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During my travels, my compensation for free accommodation for one night, was for me to write a daily travel diary. Of how I got to my next location, the people who would host me, the food I was offered and everything else. Below you find the archives of the highly extensive reports. Know that English is not my native language and most reports were written at high speed around midnight. Enjoy.

Wednesday, 14 August 2002
Braybrook --> Langwarrin, Melbourne, Australia

Today I had a very unusual rendezvous. At the Grand Hyatt Hotel in the city centre of Melbourne. Breakfast. That meant I had to leave Melissa’s place early in the morning, to be at this upmarket hotel.
But it was no problem for Melissa, she had told me. Even though she had to be at her work around 11am. When I was ready and packed to go, she even made me coffee for in the car.

We drove from foggy Braybrook through the multicultural suburb of Footscray and ended up in the city around 8am. It sure must have seen funny to see how Melissa’s humble old yellow Mazda drove onto the driveway and stopped exactly in front of the hotel.

A man with a high hat (haha, Hy-att) wanted to get my luggage, expecting me to be a guest at the hotel. When he saw my heavy backpack in the booth, he knew something wasn’t right. Backpackers don’t really stay at the Hyatt. (Yet!)

“He has a meeting with a guest here,” Melissa quickly explained to the confused old man. He suddenly didn’t bother helping us anymore, and backed off. I said goodbye to Melissa and thanked her for her helping hands.

The person I was going to meet had contacted me by email some month ago. He introduced himself as Richard and he is a representative of a big Australian publisher. And he proposed a meeting, so we could communicate a bit better than through email or by telephone. Over a month ago he told me the he would be in Melbourne around the 15th. “It would be nice to meet up if you would be there too,” he wrote. Well, here I was, exactly on the 15th and Richard was in town.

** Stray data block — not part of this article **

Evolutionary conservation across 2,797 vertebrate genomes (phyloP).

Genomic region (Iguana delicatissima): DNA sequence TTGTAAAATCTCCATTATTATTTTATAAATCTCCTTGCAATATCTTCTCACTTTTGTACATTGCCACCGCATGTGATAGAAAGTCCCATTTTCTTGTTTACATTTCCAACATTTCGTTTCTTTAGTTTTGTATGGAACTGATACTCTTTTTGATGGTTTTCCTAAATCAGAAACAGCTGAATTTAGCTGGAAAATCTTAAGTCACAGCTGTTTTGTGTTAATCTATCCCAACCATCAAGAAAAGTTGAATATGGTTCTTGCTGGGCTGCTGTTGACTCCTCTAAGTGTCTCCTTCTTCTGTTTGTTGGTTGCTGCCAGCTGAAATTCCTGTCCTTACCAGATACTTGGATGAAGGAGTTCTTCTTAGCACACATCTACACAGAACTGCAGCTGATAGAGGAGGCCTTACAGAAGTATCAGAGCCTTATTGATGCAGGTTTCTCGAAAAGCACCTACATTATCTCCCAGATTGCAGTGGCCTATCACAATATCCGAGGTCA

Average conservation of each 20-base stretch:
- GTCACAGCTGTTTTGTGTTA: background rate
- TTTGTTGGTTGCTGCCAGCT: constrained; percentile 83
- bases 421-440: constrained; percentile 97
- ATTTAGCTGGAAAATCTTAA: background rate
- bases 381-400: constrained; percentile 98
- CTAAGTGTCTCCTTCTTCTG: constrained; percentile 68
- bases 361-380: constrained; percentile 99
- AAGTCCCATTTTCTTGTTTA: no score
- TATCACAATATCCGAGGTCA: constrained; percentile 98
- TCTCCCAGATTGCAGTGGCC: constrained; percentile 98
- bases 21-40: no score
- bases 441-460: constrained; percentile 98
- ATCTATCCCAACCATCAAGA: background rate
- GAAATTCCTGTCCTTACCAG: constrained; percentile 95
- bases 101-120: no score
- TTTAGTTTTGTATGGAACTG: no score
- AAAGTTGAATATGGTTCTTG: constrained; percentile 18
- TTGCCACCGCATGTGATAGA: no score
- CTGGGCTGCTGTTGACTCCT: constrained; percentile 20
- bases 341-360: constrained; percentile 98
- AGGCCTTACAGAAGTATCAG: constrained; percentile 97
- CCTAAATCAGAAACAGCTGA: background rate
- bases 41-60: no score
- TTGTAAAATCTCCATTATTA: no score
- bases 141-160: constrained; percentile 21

However he was fully booked with pre-scheduled meetings, he told me: “Come and have breakfast, at the Hyatt, at 8.”

So there I walked into the Grand Hyatt Hotel in Melbourne, with my backpack on my back, cap on my head, in an environment where copper, marble and fancy waterfalls ruled the character.

With a public phone on a desk I called the room service and asked if they could put me through with my contact person. Richard was somewhere above me in a room. “Hold on, I’ll be there in one minute.”

A few minutes later I was sitting with him at a table in the breakfast area of the hotel. Huge marbles pilar go up to the ten metre high ceiling and everything shines bright.

Evidently we were here to talk business. Or to be more exact: books. Richard is an accurate admirer of my online reports and was wondering if I had any plans in having anything published. Well, of course I have. But while travelling I spent most of my time being a guest, getting to my next spot and writing my reports. Writing a book is not really possible during my travels.

The entire writing-a-book-thing is fun to say, but I would only have time to actually work on it when I am finished travelling. Richard could understand that.

Meanwhile we were already enjoying our breakfast. Starting off with some dairy products with fresh fruits, I moved on to scrambled eggs, sausages, baked tomatoes, mushrooms, and etcetera. Lot of the warm food was hidden under these fancy silver covers. I was crunching away and enjoying every second of it.

For me this breakfast meeting was a subtle introduction to the world of book publishing. And frankly, I was quite honoured too! The fact that Richard had come up to me was already a big pat on my shoulder. I guess I am now recognised as a serious travel writer. (easy: I still have my shoes on!)